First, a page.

But let us return to the roots of the camps’ inception. From these roots emerge the reasons for the current challenges and the crisis that has only accumulated over the years, leaving in their wake hundreds of thousands of people in tents that hardly provide any advantage over sleeping in the open. 

In 2012, as Syrians began fleeing the hotspots of regime bombardment and the battles between rebel and regime forces, the displacement camps began to coalesce uneasily–albeit completely in line with the brutal conditions displaced Syrians faced at the time. The only advantage in the camps’ location near the border was their relative distance from the frontlines, as well as from the regime’s indiscriminate airstrikes and artillery fire.  

The difficulties that displaced people soon found themselves in meant they were unable to ascertain a camp’s habitability before moving in. In addition, there weren’t yet any humanitarian organizations in opposition-held territory that could provide the necessary support. Instead, displaced people relied on the individual efforts of volunteers who had not studied the local topography, and who didn’t know to set up the camps away from waterways and on higher ground that wouldn’t flood each winter.

Humanitarian organizations in northwestern Syria subsequently found themselves in a dilemma. Hundreds of thousands of displaced people had settled in uninhabitable places where the the response effort would prove difficult, especially any wintertime rescue operations from security incidents, bombardment or fires. And amid all this, many of the camps were set up within a floodplain that was submerged every winter–a reality that forced organizations operating in the area to sound alarm bells at the start of each winter season.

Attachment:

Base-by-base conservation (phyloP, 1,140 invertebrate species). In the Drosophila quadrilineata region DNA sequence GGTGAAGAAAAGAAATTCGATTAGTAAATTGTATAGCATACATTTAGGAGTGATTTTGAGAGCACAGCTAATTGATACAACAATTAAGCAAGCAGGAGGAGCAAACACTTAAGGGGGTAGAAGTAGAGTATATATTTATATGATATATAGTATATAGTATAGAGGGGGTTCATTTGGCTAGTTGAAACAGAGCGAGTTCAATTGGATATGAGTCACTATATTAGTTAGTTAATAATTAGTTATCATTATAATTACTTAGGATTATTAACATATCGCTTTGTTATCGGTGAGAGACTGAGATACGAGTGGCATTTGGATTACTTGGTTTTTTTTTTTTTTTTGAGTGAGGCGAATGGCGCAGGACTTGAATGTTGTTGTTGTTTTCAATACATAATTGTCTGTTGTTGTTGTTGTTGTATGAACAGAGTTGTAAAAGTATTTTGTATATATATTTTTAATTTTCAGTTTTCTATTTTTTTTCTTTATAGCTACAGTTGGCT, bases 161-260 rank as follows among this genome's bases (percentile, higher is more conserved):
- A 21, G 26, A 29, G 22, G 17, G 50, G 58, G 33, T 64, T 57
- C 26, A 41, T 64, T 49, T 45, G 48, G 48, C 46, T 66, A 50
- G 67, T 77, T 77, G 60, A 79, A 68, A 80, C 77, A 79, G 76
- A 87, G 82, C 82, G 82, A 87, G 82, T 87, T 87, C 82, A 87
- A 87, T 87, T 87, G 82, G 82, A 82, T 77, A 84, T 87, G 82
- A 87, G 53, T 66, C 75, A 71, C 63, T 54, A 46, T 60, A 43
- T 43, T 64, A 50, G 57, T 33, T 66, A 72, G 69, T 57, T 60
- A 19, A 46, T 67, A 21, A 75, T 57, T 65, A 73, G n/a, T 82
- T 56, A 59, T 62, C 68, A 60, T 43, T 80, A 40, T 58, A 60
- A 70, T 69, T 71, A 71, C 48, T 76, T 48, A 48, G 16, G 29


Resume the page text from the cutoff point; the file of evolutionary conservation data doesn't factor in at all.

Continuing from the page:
The making of the Syrian tent, and its subsequent forms

Blankets, some wooden and metal poles, and simple plastic tarps came together to form the first displacement tents. At first, these tent contained only small bags, which the displaced carried during their journeys. There were plain mattresses given by volunteers, not nearly sufficient to cover these families’ needs. 

Later, as their displacement stretched out over time, it became necessary for the displaced and for local volunteer teams to find more effective options. Some people started producing tents locally, while others got their hands on ready-made tents and distributed small numbers of them to families in need. 

With ever-increasing displacement and the lack of any clear end to the suffering, the volunteer teams’ work became more institutionalized. A new era began, one that witnessed the formation of numeruos local aid organizations. The areas covered by international aid groups also expanded as they began working with local affiliates. 

Housing was a top priority for these organizations. And so the image of the typical Syrian tent quickly began to take shape in the north as the number of tents grew to an unprecedented number, their many different shapes and colors indicitave of which group had provided them. 

Shipwreck in a sea of mud

The tragic scene repeats itself each winter, captured by journalists’ cameras and shared on social media, often in the form of aerial photos. The pictures are perplexing at first: a big, red lake of mud surrounding what appears to be a ship, floating, fixed in place despite the storm. The scene quickly reveals itself. The ship is what camp residents refer to as a UN “ship tent” the kind that fills many of the camps of northwestern Syria–especially those in Atma, in the northern countryside of Idlib governorate.